The digitisation of the Natural History Museum’s 80 million objects has the potential to see a tenfold return on investment to the economy says new economic forecasting.

The new figures are the conclusion of research between the museum and economic consultants, Frontier Economics Ltd.

To date the museum has made 4.93 million specimens available on its Data Portal, data.nhm.ac.uk, through digitisation of specimens, which equates to around 6% of its collections.

The digitisation process typically includes aggregating data on where and when a specimen was collected and who found it, photographs, scans and other molecular data.

Costing tens of millions of pounds, the museum said it is difficult to make a case for further investment in digitising the remaining 94% without understanding the benefits of the process.

But new analyses done by Frontier Economics Ltd has enabled the museum to project the benefits of furthering the project. The company looked at the potential value that new research could create in five areas, focussing on what it called a “relatively narrow set of outcomes’.

The new analyses attempt to estimate the economic value of digitisation using a range of approaches.

The results, the museum said, “are at least ten times greater than the costs. This represents a compelling case for investment in museum digital infrastructure without which the many benefits will not be realised.”

It argues that the data from museum collections accelerates scientific research, which in turn creates benefits for society and the economy across a wide range of sectors.

To date, its already digitised specimens have been downloaded via the portal more than 28 billion times.

Helen Hardy, Science Digital Programme Manager at the Natural History Museum said the digitised collection have already helped to stablish the baseline plant biodiversity in the Amazon, find wheat crops that are more resilient to climate change and support research into potential zoonotic origins of Covid-19.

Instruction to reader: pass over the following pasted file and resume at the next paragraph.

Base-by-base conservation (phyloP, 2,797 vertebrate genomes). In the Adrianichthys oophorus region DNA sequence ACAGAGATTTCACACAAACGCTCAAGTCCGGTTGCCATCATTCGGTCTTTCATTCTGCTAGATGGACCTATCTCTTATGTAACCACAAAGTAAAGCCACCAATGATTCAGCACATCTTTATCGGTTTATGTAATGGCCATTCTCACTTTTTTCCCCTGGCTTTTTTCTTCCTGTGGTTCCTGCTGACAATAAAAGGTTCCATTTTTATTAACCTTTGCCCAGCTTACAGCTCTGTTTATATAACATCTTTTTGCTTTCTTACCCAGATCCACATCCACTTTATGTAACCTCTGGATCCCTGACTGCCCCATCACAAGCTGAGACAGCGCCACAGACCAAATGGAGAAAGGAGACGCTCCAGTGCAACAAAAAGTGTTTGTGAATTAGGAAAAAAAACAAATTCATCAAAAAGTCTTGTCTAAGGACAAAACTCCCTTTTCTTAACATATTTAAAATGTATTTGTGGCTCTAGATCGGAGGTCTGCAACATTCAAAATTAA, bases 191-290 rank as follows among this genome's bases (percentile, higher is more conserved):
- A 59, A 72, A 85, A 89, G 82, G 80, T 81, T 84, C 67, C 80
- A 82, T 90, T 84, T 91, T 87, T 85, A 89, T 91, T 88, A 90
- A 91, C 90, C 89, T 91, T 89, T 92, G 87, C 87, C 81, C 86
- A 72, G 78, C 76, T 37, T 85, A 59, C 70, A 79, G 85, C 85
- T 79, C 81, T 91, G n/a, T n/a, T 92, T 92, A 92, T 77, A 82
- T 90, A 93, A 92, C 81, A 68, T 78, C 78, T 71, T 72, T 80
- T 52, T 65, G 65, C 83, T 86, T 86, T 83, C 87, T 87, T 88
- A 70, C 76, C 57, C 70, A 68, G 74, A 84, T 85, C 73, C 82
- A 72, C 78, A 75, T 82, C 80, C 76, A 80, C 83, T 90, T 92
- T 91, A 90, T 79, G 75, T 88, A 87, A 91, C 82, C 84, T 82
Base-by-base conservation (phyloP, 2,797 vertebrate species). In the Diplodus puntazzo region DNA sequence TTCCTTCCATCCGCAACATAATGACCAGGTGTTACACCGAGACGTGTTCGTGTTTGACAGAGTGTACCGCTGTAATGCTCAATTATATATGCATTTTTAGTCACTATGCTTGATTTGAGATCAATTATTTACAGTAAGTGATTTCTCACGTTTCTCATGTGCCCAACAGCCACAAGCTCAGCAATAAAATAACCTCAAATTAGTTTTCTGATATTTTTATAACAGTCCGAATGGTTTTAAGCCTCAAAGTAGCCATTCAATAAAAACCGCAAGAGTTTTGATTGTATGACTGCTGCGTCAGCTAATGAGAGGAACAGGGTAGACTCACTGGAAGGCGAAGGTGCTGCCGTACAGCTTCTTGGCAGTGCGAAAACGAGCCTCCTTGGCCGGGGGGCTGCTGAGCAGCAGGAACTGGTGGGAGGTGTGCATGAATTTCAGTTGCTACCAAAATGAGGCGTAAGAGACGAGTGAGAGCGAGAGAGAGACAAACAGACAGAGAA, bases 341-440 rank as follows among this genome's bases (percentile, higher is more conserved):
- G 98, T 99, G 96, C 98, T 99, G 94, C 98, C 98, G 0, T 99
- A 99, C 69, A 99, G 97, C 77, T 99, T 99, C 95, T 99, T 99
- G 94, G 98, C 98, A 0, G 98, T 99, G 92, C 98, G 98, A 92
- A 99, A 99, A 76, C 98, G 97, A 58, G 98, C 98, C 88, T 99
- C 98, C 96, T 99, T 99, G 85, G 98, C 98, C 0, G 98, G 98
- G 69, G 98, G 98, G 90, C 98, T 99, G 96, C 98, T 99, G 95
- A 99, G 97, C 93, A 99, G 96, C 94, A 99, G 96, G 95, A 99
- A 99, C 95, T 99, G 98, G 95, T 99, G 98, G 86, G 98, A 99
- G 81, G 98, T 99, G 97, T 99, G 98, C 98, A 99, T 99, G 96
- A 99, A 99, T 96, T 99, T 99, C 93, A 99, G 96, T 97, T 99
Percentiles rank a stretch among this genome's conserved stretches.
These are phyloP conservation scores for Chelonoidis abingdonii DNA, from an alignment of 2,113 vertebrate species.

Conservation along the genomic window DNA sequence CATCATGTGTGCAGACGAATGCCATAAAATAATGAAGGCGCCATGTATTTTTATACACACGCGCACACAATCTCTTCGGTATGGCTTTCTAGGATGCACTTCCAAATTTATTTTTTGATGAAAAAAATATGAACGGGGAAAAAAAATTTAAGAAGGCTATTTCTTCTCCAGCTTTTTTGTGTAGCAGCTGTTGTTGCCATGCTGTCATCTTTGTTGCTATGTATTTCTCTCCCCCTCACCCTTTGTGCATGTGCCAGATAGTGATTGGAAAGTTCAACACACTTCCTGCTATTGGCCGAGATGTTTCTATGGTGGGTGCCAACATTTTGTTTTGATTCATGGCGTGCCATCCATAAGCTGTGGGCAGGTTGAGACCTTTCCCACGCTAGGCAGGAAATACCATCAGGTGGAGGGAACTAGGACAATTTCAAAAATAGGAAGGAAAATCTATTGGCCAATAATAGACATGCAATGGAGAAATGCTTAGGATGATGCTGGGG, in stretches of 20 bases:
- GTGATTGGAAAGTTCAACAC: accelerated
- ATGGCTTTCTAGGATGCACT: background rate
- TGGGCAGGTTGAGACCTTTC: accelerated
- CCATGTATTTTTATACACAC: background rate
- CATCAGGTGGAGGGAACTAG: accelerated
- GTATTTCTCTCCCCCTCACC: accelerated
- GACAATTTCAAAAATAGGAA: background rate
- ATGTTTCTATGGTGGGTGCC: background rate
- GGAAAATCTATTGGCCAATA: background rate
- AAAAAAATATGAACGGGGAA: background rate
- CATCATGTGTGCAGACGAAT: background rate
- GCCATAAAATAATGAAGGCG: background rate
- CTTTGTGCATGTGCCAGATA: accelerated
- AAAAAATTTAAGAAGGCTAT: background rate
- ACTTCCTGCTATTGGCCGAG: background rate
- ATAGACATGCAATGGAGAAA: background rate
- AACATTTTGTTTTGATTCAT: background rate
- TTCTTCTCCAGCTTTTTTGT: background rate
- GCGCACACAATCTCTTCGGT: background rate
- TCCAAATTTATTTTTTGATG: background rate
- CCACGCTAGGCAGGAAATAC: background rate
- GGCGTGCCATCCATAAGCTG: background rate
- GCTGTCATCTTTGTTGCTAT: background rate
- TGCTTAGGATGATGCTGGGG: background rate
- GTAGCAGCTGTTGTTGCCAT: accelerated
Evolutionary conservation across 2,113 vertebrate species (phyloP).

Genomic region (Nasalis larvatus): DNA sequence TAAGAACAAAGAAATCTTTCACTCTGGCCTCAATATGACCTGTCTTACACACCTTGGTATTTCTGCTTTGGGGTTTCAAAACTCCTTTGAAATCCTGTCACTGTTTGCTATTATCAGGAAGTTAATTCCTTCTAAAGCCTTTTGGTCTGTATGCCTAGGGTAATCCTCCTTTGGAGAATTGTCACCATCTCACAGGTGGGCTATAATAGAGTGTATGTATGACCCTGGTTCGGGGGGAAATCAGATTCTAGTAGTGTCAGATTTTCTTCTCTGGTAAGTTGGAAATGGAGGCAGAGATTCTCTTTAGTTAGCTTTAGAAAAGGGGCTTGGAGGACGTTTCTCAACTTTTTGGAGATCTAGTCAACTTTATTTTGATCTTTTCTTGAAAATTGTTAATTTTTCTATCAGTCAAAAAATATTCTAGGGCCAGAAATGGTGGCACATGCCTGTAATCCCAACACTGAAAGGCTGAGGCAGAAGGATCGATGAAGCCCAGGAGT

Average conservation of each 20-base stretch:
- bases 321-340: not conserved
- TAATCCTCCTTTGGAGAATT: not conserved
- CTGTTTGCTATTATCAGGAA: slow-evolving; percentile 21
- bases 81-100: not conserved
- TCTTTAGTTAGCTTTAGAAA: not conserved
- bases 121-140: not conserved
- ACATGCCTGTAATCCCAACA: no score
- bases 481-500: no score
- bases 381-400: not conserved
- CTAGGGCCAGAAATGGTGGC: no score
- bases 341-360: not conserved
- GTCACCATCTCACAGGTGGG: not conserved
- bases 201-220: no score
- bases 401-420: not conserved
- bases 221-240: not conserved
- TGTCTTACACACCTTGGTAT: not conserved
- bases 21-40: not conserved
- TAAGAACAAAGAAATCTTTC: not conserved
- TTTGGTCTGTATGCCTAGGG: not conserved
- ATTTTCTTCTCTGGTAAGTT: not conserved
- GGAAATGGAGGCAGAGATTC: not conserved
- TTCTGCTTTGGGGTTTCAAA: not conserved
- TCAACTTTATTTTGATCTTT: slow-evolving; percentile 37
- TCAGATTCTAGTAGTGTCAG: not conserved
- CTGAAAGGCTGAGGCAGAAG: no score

“The research that comes from sharing our specimens has immense potential to transform our world and help both people and planet thrive,” said Hardy.

Frontier Economics Ltd broke down the potential benefits of a fully digitised collection to economic segments including biodiversity conservation, invasive species, medicines discovery, agricultural research and development and mineral exploration.

The research  funded as part of the Natural History Museum’s programme to build a science and digitisation centre at Harwell Science and Innovation Campus in Oxfordshire, is a key part of the Museum’s plans for digitisation.

It said it will enable a “major acceleration of collection digitisation to generate and share vital big data on the natural world and spark new collaborative research addressing major global challenges such as biodiversity loss and emerging diseases”.

Over 27 million Museum specimens will be housed at the facility alongside new laboratories once construction is completed in 2026.

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Helen Hardy, Science Digital Programme Manager at the Natural History Museum said the digitised collection have already helped to stablish the baseline plant biodiversity in the Amazon, find wheat crops that are more resilient to climate change and support research into potential zoonotic origins of Covid-19. 

“The research that comes from sharing our specimens has immense potential to transform our world and help both people and planet thrive,” said Hardy. 

 

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